Bathgate's Salt Year Is Dark, Introspective and a Winner

Written by  Published in Album Reviews Thursday, 07 April 2011 13:00


It’s been a rough ride for Ann Arbor-based alt-folk crooner Chris Bathgate. On his fourth record, Salt Year, which is a title that the singer uses to describe the time of personal tumult that transpired during the writing and recording of this album. However, the darkness of this album is a refreshing dose of raw honesty where he bares his soul for the world to hear, and for that, has a record that is universally relatable.

The album starts off the dark “Eliza (Hue).” The song is very brooding, with heavy blues riffs layered with a haunting string section and a piano. You can feel in the intensity of where the album is headed after this one track. Bathgate’s vocals sound crisp and the singer stays well within himself and the song to allow for the music to be the star of this track. On instrument-driven tracks, sometimes a singer can overcompensate but Bathgate does a terrific job letting the music guide you and letting it tell more of a story than his lyrics can on this particular tune.

Next up is “No Silver,” that continues with the folky path, which the foundation was laid for on the opening track. This tune combines elements of folk (big surprise), Americana and alt-rock, the sound that made Mumford & Sons popular. This slice of Americana-roots music is a well-written song. Like the rest of the songs on the record, the lyrical theme of darkness and alienation that comes across so beautiful that you don’t know what hit you due to Bathgate’s intense, acidic lyrics.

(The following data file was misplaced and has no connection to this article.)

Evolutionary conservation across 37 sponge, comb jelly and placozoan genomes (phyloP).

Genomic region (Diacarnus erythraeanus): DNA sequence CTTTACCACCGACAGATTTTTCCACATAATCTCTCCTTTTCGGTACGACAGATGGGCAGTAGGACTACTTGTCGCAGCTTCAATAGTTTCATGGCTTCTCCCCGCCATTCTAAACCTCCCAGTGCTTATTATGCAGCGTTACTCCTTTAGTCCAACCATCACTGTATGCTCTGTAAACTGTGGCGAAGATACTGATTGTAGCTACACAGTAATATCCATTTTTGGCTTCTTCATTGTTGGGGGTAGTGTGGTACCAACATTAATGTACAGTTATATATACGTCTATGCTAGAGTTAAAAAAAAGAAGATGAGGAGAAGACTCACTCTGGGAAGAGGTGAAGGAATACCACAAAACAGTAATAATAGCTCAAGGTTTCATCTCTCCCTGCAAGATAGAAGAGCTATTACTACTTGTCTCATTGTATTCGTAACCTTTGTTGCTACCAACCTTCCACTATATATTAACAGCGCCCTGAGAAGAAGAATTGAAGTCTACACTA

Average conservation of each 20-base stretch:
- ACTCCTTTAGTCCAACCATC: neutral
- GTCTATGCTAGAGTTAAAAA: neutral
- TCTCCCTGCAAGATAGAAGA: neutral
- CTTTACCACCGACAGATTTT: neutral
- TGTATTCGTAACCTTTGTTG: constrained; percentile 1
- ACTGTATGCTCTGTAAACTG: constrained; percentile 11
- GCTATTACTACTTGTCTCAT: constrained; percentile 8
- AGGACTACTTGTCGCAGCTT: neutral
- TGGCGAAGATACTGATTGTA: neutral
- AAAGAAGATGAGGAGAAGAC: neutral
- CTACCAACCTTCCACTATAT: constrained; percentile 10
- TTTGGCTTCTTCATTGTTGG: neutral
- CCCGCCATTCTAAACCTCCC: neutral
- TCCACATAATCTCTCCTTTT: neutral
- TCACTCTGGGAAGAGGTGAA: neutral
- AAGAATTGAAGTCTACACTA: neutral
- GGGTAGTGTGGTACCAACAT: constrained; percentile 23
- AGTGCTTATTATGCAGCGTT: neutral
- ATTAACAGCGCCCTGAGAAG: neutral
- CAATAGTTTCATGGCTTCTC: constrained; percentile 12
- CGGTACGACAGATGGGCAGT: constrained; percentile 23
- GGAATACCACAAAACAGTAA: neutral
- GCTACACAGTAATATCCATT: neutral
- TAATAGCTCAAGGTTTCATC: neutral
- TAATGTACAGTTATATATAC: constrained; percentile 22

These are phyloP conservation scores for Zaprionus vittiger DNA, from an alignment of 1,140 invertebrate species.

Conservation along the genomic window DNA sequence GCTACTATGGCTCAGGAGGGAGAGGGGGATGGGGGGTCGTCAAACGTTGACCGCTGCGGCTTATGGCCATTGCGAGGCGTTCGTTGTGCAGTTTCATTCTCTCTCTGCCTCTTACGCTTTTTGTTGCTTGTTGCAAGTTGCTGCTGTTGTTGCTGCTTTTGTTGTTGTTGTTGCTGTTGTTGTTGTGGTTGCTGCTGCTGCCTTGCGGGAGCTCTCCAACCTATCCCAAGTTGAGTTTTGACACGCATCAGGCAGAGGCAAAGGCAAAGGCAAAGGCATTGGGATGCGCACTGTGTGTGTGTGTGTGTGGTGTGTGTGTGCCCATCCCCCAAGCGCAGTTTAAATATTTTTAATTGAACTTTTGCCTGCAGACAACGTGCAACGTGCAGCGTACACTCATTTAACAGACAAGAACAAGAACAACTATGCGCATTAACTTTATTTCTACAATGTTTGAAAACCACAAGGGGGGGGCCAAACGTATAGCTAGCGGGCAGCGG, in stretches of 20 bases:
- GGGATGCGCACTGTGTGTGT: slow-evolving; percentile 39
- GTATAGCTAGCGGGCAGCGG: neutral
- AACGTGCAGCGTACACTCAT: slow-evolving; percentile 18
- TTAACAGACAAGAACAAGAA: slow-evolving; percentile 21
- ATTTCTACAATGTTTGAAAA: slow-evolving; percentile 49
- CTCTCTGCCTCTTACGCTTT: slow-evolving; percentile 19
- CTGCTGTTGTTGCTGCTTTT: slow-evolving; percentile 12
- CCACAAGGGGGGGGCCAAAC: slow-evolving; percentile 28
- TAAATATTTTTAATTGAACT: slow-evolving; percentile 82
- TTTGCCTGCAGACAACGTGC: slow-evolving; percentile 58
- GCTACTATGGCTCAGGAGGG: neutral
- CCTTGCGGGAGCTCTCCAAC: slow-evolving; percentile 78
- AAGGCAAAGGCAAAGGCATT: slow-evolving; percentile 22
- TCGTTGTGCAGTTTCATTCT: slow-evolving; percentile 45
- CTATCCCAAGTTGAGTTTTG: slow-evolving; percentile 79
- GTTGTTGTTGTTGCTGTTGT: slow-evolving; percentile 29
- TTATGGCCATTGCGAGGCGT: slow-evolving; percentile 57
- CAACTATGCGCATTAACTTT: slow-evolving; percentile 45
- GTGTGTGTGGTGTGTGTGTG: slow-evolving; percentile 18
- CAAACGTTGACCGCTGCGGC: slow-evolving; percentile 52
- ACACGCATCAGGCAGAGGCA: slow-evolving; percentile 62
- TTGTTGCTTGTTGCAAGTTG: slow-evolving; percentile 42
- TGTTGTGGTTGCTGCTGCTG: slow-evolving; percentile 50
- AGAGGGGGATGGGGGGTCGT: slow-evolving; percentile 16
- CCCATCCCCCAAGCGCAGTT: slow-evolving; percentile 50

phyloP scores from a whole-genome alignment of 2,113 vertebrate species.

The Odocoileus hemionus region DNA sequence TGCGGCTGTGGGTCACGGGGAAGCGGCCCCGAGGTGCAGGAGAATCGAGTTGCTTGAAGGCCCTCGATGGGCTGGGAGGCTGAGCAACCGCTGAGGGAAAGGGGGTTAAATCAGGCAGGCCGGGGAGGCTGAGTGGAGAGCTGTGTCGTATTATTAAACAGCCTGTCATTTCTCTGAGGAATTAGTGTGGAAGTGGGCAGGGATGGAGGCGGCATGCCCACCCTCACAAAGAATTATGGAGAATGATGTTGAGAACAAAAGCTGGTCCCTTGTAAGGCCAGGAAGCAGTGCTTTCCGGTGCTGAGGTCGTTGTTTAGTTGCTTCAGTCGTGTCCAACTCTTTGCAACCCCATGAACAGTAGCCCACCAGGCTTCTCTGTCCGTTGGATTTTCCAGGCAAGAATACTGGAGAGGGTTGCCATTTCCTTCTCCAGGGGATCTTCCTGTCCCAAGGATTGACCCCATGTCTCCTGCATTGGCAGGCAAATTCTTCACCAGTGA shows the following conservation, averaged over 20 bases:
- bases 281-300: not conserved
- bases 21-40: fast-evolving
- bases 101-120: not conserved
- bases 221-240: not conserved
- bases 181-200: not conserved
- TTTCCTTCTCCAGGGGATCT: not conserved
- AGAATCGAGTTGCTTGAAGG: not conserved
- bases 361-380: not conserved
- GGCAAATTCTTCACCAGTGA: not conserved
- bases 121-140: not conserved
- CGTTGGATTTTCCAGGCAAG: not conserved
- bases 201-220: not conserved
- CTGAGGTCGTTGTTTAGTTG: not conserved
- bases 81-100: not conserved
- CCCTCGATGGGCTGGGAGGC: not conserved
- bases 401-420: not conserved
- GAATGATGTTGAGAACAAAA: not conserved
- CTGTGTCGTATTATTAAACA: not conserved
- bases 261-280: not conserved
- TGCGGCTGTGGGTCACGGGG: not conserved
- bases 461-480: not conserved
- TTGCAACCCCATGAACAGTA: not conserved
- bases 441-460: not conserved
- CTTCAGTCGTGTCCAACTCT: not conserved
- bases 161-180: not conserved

“Fur Curled On The Sad Road” is a lot heavier than it’s predecessors. Stacked with intricate drums, plucking/haunting riffs and an overall ominous tone, Bathgate takes the listener on a different path here and shows the range of his songwriting, invoking memories of The Band (think “The Night They Drove Ol’ Dixie Down”). While he remains true to the elements of the album that steer it too of course, “Levee” is a reminder to the listener that they too can be challenged within a certain genre of music and thus, isn’t bored by the monotony of an album of simple alt-folk tracks.

Overall, Salt Year is a solid effort from the troubadour. While he doesn’t stray too far from a particular songwriting formula, he stays within his comfort zone to create an album that is definitely worth a listen.

The album will be released on Quite Scientific Records on April 26 and will be available at all major retail outlets. After a month-long tour starting in Canada in February and culminated with several SXSW appearances, the singer will be gearing up for a short run in Michigan at the end of April. Check his website for more info.
Last modified on Tuesday, 10 May 2011 18:45
Daniel Kohn

Ever since he first heard the opening chords to "Smells Like Teen Spirit," at the age of 11, Daniel Kohn has been hooked on music. Born in New York City, raised in the music hotbed of Long Island and currently residing in Los Angeles, Kohn has been writing since high school, when he realized he could get CDs for free. He's a sucker for '90s music, especially that from Seattle. Like a small minority of Americans, he likes football of the European variety, especially Liverpool. When he's not chasing down bands, you can find him at your local pub with a pint of Carlsberg, usually at ungodly hours cheering on his beloved Reds. 

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